Under the Trump administration, the Environmental Protection Agency has steadily pursued a path of de-regulation.
Under both administrators appointed by President Trump, Scott Pruitt and current administrator Andrew Wheeler, the agency has undone dozens of regulations designed to protect the environment.
A new rule change proposed last month by the EPA fits in with this dangerous trend. It aims to officially recalculate the cost and benefits of the Mercury and Air Toxics Standards that were established under the Obama administration pursuant to the implementation of the Clean Air Act.
Looking after our health is the EPA’s job. There is no conceivable reason why any health benefits of regulations should be discounted.
Janet McCabe, a professor of practice at IUPUI’s Robert H. McKinney School of Law and a key player in IU’s Grand Challenge environmental initiative, helped write the standards while serving in the EPA under President Obama. She released a statement condemning the proposal and outlining its threats to public health.
The standards placed limits on the levels of hazardous air pollutants — most significantly mercury, coal and oil-fired — power plants can emit.
Exposure to even small amount of mercury can lead to serious harms to human health, posing particular danger to infants and children. This is why the World Health Organization lists mercury among the top ten chemicals or groups of chemicals that pose major public health concerns.
Here’s what may be a little confusing about the EPA’s proposal: the agency isn’t actually proposing to directly change the existing Mercury and Air Toxics Standards. It’s proposing to replace the Obama administration’s standing cost-benefit analysis for the rule with a new analysis.
The EPA’s new calculations exclude major health benefits of the standards the Obama administration’s calculations included, radically changing the results of the analysis. The Obama administration asserted the standards’ monetized annual benefits would be between $30 billion and $90 billion. The EPA now asserts they are between $4 billion and $6 billion.
With the estimated costs between $7.4 billion and $9.6 billion annually, the EPA is essentially saying the regulations aren’t worth it. And even though the EPA isn’t seeking to change the standards, that still matters a lot.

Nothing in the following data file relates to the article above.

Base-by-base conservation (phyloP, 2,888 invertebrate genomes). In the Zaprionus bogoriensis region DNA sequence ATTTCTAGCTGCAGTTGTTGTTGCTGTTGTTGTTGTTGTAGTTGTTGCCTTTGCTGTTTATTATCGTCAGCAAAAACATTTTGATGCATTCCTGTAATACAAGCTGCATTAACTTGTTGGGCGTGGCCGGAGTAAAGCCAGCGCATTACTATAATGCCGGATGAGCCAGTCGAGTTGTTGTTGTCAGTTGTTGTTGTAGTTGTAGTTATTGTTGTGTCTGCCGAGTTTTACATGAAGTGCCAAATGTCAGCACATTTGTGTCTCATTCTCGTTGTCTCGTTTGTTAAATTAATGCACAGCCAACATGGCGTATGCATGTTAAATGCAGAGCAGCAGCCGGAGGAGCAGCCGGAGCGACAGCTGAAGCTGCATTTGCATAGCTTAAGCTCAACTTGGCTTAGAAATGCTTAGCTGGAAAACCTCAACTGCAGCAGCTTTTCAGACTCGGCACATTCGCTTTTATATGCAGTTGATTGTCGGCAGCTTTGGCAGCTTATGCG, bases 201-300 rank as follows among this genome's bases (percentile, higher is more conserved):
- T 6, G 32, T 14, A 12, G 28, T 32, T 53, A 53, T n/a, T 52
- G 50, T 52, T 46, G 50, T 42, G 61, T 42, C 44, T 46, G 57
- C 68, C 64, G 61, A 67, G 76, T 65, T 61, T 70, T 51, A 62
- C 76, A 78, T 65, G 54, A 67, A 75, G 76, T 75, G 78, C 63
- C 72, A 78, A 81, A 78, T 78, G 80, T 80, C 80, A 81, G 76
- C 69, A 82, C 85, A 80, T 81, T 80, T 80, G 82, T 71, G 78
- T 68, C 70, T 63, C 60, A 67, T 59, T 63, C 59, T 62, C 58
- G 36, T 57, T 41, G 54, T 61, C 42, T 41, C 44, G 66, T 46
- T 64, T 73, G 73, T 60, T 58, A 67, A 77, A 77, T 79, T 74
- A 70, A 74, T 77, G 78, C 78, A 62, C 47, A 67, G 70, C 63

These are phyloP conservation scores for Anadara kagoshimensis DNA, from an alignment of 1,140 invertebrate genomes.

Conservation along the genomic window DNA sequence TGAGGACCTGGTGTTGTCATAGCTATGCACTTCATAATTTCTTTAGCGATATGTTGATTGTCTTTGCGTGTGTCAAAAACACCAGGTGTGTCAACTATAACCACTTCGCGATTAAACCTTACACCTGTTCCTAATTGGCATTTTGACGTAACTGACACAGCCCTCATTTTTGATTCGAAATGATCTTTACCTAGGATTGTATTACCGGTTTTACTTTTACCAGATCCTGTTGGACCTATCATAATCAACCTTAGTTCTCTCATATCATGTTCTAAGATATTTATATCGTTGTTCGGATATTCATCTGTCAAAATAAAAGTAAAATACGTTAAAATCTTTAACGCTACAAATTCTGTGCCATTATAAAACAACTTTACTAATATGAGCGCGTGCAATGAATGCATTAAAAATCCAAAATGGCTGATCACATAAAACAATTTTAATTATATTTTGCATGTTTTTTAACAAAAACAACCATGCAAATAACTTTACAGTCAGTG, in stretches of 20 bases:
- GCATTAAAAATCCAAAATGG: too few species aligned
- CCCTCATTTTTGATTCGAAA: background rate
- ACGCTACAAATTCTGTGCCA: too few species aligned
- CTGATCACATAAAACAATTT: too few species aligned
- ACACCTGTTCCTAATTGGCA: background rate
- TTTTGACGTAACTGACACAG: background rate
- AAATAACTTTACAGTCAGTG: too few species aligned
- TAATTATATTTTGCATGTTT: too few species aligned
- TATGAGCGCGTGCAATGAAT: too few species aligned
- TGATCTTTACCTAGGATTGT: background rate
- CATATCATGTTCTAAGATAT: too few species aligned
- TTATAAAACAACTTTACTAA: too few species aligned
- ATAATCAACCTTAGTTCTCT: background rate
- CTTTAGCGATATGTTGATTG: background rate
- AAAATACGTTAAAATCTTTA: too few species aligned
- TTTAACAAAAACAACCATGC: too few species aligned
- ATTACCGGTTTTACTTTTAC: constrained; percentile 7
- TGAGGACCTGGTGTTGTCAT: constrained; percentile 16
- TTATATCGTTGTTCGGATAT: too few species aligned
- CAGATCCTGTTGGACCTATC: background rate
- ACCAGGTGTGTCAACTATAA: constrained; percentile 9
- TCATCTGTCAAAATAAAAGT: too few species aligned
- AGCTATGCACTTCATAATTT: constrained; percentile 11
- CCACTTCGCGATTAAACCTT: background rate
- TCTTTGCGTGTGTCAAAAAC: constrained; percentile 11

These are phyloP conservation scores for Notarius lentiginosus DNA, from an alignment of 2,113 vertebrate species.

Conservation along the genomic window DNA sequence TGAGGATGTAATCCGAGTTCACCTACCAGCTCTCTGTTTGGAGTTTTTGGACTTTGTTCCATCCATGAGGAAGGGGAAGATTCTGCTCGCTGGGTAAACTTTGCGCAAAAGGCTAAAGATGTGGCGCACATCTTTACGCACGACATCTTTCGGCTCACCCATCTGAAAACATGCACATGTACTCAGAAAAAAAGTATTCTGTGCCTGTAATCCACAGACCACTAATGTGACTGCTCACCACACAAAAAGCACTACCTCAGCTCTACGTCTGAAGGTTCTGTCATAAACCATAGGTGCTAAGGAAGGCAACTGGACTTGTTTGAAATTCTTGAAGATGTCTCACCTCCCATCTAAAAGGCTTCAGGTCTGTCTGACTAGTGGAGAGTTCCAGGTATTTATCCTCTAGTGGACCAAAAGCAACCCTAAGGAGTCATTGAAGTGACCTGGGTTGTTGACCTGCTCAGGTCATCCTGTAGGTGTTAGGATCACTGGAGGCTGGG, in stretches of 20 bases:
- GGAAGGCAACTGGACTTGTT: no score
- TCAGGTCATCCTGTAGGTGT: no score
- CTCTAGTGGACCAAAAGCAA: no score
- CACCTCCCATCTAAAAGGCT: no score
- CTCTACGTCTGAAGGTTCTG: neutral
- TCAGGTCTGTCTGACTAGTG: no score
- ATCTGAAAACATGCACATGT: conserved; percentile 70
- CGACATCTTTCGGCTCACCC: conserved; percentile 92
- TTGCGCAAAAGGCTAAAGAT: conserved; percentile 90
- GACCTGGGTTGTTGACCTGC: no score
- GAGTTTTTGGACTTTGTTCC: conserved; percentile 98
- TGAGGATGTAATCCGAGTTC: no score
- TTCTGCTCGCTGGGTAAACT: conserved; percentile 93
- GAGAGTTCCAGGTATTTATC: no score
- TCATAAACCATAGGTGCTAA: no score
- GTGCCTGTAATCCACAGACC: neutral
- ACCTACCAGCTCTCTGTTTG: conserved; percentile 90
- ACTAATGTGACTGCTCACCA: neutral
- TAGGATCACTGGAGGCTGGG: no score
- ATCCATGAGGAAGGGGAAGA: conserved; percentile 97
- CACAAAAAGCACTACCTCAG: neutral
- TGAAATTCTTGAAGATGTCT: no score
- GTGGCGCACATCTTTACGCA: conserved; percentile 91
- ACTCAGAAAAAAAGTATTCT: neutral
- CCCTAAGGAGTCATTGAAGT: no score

There are two big problems that could arise from this rule change, both mentioned in McCabe’s public statement opposing it. One problem is that it leaves the standards highly vulnerable to legal challenge. In 2015, the Supreme Court ruled that the EPA must justify the regulations with a cost-benefit analysis.
So if an energy company tries to sue the government over these regulations, under this proposed rule change, they are likely to be overturned.
The other problem is this sets a precedent for how the EPA will conduct its cost-benefit analyses in the future. The EPA is adopting a narrower definition of which health benefits can be counted in the analysis. If the EPA uses this framework for all its cost-benefit analyses, environmental regulations will be considerably harder to implement in the future.
If you’re wondering why the EPA has undertaken this move, perhaps a hint lies in Wheeler’s past as a coal lobbyist. One of Wheeler’s major clients, Murray Energy CEO Robert E. Murray, personally asked Trump to roll back the Mercury and Air Toxics Standards in a now-leaked confidential memo.
After a 60-day period of public comment, the EPA will issue a final decision on whether to implement the proposal. Public comments can be submitted on regulations.gov.